For something truly special, The Wine Foundry offers hands-on experiences including barrel tastings and blending sessions to create an exclusive vintage.

Dating back to 1881, Oakville Grocery is where locals stock up on cheese, charcuterie meats and doorstop sandwiches. Shoppers can take their goodies next door to newly opened Durant & Booth, which offers various flights or wines by the glass in its dapper tasting room and on the sun-dappled patio.

Or suggest a picnic on the grounds surrounding Old Faithful Geyser in Calistoga. Kids will be fascinated by the resident llama, four-horn sheep and Tennessee fainting goats, which stiffen and topple over when they sense danger.
To balance the wine tasting, suggest kayaking or stand-up paddleboarding with Napa Valley Paddle. Napa River’s muddy hue belies the fact it is one of California’s cleanest rivers and the calm waters make the three-and-a-half-mile trip through Oxbow Nature Reserve a breeze ($69 for a two-hour tour).

A sunrise hot-air balloon ride with Napa Valley Aloft costs from $200 and makes a memorable end to a holiday, especially if rounded off with a champagne brunch for $25 extra.


Where to stay: Napa River Inn is ideally located in downtown Napa’s walkable cluster of boutiques, restaurants and tasting rooms. Lovely touches include in-room breakfast from Sweetie Pies Bakery, free bikes, and wine-themed toiletries. Doubles from £230.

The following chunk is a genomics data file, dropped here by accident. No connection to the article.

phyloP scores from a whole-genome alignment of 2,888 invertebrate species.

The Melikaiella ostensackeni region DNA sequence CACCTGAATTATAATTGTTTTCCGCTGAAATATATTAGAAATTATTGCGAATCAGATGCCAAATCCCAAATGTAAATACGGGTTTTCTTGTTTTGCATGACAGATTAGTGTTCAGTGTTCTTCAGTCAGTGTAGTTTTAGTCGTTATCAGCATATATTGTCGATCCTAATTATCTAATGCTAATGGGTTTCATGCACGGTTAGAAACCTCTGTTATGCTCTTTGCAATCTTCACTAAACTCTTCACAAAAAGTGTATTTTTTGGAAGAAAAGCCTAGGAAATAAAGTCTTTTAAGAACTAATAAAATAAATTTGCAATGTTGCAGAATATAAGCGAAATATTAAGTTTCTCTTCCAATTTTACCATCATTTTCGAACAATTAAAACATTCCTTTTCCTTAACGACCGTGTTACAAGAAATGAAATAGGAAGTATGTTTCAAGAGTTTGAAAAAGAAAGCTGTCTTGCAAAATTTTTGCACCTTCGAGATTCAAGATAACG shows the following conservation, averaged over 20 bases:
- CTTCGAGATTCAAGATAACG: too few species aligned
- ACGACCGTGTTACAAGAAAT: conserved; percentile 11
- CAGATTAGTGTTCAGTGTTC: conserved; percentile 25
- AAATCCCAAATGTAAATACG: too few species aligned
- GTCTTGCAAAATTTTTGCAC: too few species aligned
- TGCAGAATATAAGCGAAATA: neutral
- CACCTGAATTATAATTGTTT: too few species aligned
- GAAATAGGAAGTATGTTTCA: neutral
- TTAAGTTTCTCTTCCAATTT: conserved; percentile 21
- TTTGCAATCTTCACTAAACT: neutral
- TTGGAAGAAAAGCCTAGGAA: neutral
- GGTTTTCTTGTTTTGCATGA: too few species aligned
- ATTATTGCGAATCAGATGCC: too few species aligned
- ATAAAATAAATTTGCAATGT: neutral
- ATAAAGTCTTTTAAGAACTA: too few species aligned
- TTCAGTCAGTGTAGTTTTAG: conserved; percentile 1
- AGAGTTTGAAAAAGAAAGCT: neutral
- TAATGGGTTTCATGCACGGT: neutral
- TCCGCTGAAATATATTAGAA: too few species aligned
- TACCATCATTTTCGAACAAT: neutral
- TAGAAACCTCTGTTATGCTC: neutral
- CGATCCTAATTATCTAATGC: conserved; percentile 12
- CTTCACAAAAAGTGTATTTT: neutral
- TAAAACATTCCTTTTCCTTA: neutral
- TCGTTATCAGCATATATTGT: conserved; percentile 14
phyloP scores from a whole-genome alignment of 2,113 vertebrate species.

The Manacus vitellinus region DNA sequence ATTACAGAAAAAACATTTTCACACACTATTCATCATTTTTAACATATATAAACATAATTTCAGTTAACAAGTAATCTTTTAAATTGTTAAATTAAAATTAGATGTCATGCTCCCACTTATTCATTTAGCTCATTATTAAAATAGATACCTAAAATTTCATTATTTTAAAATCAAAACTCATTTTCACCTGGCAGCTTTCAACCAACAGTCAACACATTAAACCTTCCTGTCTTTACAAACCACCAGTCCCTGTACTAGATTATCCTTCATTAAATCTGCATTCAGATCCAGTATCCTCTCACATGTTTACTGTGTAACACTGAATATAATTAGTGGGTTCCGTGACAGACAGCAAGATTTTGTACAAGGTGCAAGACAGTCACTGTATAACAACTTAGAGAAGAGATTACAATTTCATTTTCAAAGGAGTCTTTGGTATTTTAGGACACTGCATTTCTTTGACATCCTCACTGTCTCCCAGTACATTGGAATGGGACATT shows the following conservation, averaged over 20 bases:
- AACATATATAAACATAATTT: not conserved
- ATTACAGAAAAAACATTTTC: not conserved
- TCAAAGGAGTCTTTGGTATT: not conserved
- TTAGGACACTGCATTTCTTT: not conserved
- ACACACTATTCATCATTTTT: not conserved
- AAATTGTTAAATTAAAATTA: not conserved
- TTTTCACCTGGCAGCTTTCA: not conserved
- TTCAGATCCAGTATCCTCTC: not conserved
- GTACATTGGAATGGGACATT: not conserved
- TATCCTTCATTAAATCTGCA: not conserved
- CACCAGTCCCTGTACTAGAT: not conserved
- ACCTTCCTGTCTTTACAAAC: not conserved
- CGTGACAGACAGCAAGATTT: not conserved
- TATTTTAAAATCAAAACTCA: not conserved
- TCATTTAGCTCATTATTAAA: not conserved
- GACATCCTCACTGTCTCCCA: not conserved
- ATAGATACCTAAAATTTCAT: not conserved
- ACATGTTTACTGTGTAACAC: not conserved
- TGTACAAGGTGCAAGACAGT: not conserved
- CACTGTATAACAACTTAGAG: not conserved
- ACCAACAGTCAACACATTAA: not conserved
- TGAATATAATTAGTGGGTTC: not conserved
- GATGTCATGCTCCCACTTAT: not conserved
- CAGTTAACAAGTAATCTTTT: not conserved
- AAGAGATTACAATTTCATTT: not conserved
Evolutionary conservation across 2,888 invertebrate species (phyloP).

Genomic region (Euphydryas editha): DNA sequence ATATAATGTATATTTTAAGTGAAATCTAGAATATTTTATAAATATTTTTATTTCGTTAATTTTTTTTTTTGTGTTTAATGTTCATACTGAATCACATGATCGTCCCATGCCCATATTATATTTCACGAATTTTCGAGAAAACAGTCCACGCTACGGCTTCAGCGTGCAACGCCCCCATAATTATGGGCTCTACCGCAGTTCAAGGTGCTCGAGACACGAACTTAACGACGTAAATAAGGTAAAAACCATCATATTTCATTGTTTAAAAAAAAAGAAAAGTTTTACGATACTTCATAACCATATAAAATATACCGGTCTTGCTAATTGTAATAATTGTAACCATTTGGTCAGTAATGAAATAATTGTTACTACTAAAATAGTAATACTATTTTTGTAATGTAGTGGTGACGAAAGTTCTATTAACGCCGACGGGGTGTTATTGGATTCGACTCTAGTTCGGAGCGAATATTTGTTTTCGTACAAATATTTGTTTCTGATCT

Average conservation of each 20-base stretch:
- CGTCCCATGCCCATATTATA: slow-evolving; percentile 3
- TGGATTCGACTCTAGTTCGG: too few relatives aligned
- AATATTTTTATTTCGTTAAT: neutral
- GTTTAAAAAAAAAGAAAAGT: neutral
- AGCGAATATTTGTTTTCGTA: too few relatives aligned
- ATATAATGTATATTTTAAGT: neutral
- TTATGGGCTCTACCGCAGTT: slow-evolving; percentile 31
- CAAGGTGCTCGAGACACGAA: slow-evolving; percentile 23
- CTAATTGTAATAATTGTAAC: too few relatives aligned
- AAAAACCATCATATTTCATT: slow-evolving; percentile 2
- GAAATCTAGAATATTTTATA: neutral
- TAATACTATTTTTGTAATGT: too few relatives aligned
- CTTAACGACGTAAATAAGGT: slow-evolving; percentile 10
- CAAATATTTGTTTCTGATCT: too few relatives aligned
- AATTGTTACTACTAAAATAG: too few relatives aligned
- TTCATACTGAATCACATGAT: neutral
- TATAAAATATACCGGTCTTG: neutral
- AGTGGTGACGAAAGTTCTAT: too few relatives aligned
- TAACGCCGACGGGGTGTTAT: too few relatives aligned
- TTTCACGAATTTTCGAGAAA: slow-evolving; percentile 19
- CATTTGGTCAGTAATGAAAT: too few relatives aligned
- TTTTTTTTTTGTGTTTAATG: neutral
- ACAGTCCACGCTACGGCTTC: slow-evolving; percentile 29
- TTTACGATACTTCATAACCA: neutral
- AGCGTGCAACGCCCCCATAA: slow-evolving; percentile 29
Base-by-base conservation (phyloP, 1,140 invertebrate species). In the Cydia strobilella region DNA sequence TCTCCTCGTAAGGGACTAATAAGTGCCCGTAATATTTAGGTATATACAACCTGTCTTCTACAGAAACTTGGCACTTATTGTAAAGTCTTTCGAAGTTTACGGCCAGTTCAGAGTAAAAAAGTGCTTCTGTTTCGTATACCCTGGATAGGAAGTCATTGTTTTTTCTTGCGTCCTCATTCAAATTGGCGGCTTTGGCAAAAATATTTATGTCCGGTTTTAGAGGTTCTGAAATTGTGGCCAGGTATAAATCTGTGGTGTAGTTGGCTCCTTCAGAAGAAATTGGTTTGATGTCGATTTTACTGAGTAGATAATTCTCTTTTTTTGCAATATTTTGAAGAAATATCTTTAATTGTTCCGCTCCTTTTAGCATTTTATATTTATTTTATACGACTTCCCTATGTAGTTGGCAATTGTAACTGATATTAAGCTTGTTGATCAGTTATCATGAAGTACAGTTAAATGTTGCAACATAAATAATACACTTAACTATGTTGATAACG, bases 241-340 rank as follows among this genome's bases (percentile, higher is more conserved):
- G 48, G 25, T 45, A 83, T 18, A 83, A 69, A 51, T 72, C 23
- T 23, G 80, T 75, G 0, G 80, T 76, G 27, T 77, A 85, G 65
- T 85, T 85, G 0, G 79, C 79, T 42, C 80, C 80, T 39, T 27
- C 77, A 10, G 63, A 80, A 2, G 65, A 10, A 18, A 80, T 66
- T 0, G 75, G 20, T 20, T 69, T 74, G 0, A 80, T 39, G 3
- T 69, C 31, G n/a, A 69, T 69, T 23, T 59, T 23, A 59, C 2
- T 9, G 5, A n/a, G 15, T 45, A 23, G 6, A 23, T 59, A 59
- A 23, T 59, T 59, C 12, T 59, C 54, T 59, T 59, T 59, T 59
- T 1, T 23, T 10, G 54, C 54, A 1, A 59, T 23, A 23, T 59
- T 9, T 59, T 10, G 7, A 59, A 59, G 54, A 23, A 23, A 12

The on-site spa proves that wine really is good for you, with in-house products harnessing the healing and anti-oxidant properties of grape seeds.

Suggest Michelin-rated Celadon for upscale comfort food such as double cut pork chop with fries. A 15-minute walk away is Oxbow Public Market, offering wood-fired pizza at Kitchen Door and ales from Fieldwork Brewing Company. Locals cluster on the public riverside patio at sunset.

“Kids will be fascinated by the llama, four-horn sheep and Tennessee fainting goats, which topple over when scared.”

On the northern tip of the valley, the laid-back town of Calistoga is renowned for natural hot springs and mud baths. The revamped Calistoga Motor Lodge & Spa has caravan-themed rooms and a retro spa, MoonAcre, inspired by social bathhouses. Quirky in-room features include booth seating areas and knitted armadillos adorning the walls, while downtown’s bookshops, tasting rooms and restaurants are a stroll away. Doubles from £200.